The supporters of trade uber alles will tell us that trade goes both ways. We just need to do a better job of selling our products to the Chinese. This is certainly an important point; there’s a middle class of hundreds of millions of people. But I think the structure of the global supply chain today is quite problematic: based too much on exploiting low costs wherever we can find them, while sending semi-finished products half-way around the world. This has social, political, and also environmental consequences that we cannot ignore.

It is also quite telling that tariffs affecting the auto sector are able to drive a fair amount of the world economy towards recession. This shows an imbalance, a fragility, to be so dependent on trade, and not be able to drive economic growth internally.

The anti-globalization push suggests we need to change this, urging a return of the state, with aspects of protectionism. National sovereignty is not a bad word; we are moving towards a return to politics, rather than only markets, as a driver of economic policy. “Moving toward”, I say; we’re certainly not there yet. But again, the shift is widespread: while Trump pushes what his circle calls economic nationalism, Elizabeth Warren speaks of “economic patriotism”. It’s likely the shift will continue in the United States.

Trade War – Trade Deal

Let me address the immediate situation: the trade war, and some details of the economic relationship between the U.S. and China, before concluding.

Talks start again in a few days, and there is a desire to reach a deal relatively soon. Both sides recognize the effects being seen on the global economy.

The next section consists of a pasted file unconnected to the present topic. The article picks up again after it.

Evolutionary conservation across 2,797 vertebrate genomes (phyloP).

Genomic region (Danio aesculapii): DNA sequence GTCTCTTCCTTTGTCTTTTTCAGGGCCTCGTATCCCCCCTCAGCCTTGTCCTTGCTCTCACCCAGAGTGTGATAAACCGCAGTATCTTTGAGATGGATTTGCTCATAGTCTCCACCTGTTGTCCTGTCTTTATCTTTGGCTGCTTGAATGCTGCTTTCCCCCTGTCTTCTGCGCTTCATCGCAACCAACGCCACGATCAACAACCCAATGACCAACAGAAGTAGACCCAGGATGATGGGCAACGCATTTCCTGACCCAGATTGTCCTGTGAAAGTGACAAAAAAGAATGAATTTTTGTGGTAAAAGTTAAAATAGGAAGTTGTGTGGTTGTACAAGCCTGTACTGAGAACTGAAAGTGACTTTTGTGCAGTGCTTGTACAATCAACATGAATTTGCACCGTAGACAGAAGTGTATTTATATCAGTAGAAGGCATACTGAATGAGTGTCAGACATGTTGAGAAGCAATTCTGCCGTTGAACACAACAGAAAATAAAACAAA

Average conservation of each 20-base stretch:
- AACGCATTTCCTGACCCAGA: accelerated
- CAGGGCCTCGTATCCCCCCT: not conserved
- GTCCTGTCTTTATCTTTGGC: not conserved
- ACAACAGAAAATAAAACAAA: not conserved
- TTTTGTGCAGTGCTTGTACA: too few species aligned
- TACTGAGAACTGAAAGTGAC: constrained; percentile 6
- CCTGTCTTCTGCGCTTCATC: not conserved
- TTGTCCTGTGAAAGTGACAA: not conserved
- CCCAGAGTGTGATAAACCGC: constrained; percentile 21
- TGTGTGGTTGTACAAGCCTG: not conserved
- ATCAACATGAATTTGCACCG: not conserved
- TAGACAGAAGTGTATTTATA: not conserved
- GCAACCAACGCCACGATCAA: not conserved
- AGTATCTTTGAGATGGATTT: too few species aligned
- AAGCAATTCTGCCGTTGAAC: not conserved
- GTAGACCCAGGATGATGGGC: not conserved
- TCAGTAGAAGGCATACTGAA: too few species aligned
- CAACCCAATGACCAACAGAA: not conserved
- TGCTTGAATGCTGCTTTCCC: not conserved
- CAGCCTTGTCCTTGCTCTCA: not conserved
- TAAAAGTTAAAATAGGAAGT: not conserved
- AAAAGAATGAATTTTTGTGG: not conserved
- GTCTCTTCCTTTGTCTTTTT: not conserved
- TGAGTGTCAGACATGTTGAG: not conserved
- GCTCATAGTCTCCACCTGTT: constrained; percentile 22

There could be a limited deal in the short-term. The sides would freeze new tariffs. China would agree to more agricultural purchases – Trump needs this for internal purposes. Other points that could be addressed are the waiver for Huawei and currency manipulation.

It is likely we would not see one big deal, but that some large issues will be kicked down the road, and dealt with in a series of smaller deals.

There are some very important issues that are hard to deal with, seen as red lines by both sides: intellectual property, enforcement and penalties for trade violations, the role and openness of SOEs.

I don’t anticipate a resolution; these will fester, and of course it is possible China will succeed in waiting out Trump on some issues, given that he could be gone in a little over a year.

The question for me is if such a deal, or deals, represent a significant step towards structural change of the global supply chain. Not much, in my view, at least far from what is needed.

I want to use the example of the financial services sector, an area where the U.S. hopes to get into the game. China seems willing to allow limited U.S. firms access, as the Chinese are not very developed in the area. China has made some concessions: removing caps on investment in certain types of banks and insurance companies.

Let’s say China continues to open up on this front, makes some more agricultural purchases, and becomes more transparent.

Is that enough to change the U.S. economy, or the economies of Europe, to deal with their structural problems?

We still have a problem of the structure of the supply chain; a financial, speculative mentality. Improving financial services represents a focus on an area which continues to breed inequality.